Journal Article

Triglyceride-Rich Lipoproteins as Agents of Innate Immunity

Anthony M. Barcia and Hobart W. Harris

in Clinical Infectious Diseases

Published on behalf of Infectious Diseases Society of America

Volume 41, issue Supplement_7, pages S498-S503
Published in print November 2005 | ISSN: 1058-4838
Published online November 2005 | e-ISSN: 1537-6591 | DOI: http://dx.doi.org/10.1086/432005
Triglyceride-Rich Lipoproteins as Agents of Innate Immunity

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Bacterial endotoxin (i.e., lipopolysaccharide [LPS]) elicits dramatic responses in the host, including elevated plasma lipid levels due to increased synthesis and secretion of triglyceride-rich lipoproteins by the liver and inhibition of lipoprotein lipase. This cytokine-induced hyperlipoproteinemia, clinically termed the “lipemia of sepsis,” was customarily thought to involve the mobilization of lipid stores to fuel the host response to infection. However, because lipoproteins can also bind and neutralize LPS, we have long postulated that triglyceride-rich lipoproteins (very-low-density lipoproteins and chylomicrons) are also components of an innate, nonadaptive host immune response to infection. Recent research demonstrates the capacity of lipoproteins to bind LPS, protect against LPS-induced toxicity, and modulate the overall host response to this bacterial toxin.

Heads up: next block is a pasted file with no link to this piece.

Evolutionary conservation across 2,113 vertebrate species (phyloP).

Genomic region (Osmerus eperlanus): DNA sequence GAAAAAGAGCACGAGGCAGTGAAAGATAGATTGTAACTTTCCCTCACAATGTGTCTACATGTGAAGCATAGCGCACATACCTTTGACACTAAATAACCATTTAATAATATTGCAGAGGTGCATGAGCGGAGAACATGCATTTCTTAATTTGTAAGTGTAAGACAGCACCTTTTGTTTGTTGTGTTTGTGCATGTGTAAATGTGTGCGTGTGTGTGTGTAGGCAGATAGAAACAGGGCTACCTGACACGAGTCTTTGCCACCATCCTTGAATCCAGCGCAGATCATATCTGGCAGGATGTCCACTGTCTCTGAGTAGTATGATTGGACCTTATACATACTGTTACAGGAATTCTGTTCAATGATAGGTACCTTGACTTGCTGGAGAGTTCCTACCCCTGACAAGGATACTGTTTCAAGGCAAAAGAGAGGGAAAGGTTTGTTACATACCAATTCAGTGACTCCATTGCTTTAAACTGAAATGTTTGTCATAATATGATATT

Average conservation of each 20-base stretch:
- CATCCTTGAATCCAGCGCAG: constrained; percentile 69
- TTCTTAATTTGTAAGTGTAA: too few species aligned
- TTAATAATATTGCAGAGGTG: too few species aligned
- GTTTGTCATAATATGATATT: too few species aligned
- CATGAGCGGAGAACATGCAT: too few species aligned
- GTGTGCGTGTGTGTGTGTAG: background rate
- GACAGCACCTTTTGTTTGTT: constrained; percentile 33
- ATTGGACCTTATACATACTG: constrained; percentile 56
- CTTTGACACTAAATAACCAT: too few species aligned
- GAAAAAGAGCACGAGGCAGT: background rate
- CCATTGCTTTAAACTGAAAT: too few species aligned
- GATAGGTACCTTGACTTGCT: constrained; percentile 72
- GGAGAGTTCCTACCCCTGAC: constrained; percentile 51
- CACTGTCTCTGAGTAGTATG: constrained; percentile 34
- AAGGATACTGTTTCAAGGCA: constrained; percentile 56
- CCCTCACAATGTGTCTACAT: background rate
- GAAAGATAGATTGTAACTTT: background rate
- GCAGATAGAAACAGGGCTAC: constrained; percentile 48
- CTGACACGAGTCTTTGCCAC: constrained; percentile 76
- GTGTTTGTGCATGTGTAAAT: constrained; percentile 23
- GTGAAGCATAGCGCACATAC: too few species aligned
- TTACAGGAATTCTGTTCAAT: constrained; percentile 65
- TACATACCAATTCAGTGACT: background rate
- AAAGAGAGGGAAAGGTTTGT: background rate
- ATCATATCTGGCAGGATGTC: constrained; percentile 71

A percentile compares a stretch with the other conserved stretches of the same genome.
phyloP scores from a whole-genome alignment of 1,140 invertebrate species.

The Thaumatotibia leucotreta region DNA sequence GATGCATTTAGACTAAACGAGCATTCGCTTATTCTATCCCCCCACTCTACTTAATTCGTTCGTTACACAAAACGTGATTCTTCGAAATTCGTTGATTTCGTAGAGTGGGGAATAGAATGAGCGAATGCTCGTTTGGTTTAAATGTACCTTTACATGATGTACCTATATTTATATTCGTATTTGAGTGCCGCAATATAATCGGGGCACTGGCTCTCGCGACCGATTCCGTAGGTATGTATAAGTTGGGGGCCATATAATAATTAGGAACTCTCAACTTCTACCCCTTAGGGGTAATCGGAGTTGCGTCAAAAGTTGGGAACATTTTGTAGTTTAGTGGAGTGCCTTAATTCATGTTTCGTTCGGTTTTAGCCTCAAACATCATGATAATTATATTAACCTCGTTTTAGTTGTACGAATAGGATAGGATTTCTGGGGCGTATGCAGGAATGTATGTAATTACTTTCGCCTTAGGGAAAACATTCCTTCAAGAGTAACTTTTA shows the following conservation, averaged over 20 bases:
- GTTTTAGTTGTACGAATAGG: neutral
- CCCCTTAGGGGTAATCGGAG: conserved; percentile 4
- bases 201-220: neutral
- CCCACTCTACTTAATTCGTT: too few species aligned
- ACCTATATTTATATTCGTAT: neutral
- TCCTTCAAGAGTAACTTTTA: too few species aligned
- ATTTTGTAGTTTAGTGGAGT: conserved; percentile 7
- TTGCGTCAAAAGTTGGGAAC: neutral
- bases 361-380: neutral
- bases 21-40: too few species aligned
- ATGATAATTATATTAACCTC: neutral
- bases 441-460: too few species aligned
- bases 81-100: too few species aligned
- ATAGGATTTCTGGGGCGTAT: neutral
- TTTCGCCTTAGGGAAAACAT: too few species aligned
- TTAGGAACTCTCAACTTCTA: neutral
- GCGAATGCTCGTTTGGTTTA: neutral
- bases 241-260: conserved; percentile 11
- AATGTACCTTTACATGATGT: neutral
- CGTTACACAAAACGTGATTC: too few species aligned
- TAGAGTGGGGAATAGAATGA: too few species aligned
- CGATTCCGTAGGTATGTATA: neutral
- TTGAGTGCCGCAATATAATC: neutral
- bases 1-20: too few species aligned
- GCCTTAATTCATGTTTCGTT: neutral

Journal Article.  4502 words.  Illustrated.

Subjects: Infectious Diseases ; Immunology ; Public Health and Epidemiology ; Microbiology

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